Getting to the Top in a Whole New Way
From the start, Gateway Arch designers sought to give folks a view from the top. Getting them there, 630 feet above St. Louis, however, would be no easy feat.
They faced a huge challenge: Design and build a visitor-transport system to handle high passenger volume on a consistent basis, without detracting from the image or character of the Arch in any way whatsoever.
Plenty stood in the way of that goal. The straight lines of an elevator system would destroy the memorial’s aesthetic. An escalator would travel too slowly and introduce too many safety and reliability concerns. A stair-only system would appeal chiefly to triathletes. Traditional trams or roller-coaster-type systems would fail due to the steep ascending and descending slopes. Did we mention that the narrow Arch interior did not leave room for exotic ideas?
The answer came in combining the properties of Ferris wheels and trams – a brainchild of Dick Bowser.
Bowser, along with his father, led an elevator company that produced the Bowser Parking System, which could transport automobiles throughout parking garages vertically, horizontally and diagonally. In 1960, he took a call from the design team at Arch architect Eero Saarinen’s headquarters. Bowser didn’t realize it then, but picking up that phone charted his course for the next 12 years.
Following initial discussions with Saarinen, Bowser had two weeks to come with a proposal, but had little to go on. Saarinen’s office provided only a simple drawing of the Arch for reference, and the National Park Service had but two guidelines: The system had to move 3,500 passengers in an 8-hour day or as many as 11,000 people in a 14-hour day; and in no way could the transport system distort the exterior of the Arch. Working day and night in his basement, Bowser met the two-week timeframe and presented his plan.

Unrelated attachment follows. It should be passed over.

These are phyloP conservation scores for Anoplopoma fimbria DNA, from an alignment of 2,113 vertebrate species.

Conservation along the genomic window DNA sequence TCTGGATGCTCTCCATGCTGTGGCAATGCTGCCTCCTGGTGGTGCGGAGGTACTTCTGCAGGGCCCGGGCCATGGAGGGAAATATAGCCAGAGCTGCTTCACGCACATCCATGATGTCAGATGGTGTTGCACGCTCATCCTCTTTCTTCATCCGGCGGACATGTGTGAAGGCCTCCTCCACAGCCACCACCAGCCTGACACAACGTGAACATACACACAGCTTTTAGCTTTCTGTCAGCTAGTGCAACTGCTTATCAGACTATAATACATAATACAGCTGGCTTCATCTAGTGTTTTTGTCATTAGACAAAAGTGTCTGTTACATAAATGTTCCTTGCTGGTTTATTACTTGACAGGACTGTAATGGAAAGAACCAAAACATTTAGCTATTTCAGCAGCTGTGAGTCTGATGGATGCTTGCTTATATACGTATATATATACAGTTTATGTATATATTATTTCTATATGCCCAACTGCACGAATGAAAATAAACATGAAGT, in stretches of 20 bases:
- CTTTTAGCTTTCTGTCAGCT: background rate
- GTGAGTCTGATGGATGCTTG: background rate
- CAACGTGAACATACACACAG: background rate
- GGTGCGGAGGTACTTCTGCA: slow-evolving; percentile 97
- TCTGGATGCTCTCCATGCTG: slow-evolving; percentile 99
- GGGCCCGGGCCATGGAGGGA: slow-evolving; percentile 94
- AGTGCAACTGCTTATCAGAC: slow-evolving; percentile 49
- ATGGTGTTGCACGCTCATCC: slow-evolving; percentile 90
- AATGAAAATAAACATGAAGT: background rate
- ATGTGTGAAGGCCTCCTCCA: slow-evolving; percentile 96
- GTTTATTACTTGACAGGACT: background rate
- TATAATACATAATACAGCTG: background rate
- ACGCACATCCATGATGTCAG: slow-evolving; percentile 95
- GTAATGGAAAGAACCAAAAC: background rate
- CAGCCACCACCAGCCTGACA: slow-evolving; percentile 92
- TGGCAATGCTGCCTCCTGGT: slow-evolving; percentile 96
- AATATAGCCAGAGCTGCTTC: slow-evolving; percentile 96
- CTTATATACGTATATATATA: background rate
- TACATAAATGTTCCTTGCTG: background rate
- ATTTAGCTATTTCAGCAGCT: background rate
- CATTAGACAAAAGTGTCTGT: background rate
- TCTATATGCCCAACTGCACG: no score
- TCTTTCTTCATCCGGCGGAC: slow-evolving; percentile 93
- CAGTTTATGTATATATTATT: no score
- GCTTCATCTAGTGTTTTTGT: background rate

His proposal was accepted, earning Bowser a two-year contract for system design and oversight. Two years would stretch to six, and ultimately, he would stay on at the National Park Service conducting system maintenance until 1972.
Bowser’s design: A two-train system of eight capsules each traveling 748 feet per trip up (a 4-minute ride) or down (3 minutes). Each barrel-shaped capsule, 5 feet in diameter with a passenger entry opening on one side, includes a center pivot attached on the closed side of the barrel. The pivot, aided by rollers attached to the frame on the open side of the capsule, allows the capsule to rotate 150 degrees on the complete trip to the top. This rotation enables passengers – five to a capsule – to remain level to the ground during the entire ascent and descent, similar to a ferris wheel car.
Bowser reportedly drew inspiration for the capsule cars from eyeing the interior of a new Ford® Falcon, a car he adored. The Arch’s aluminum cars, with fiberglass seats, were designed by Planet Corp. of Michigan and fabricated by General Steel Industries, Inc., St. Louis Car Division.
Still running according to the original design, the transport system today is operated by Metro Transit, which also manages the metropolitan region’s bus and transit network, as well as a riverboat line.
Year after year, Metro Transit delivers passengers to the top of the Arch and back to the bottom, and with each trip a point is proven: With little guidance and even less time, Bowser had delivered the perfect people mover for the Gateway Arch.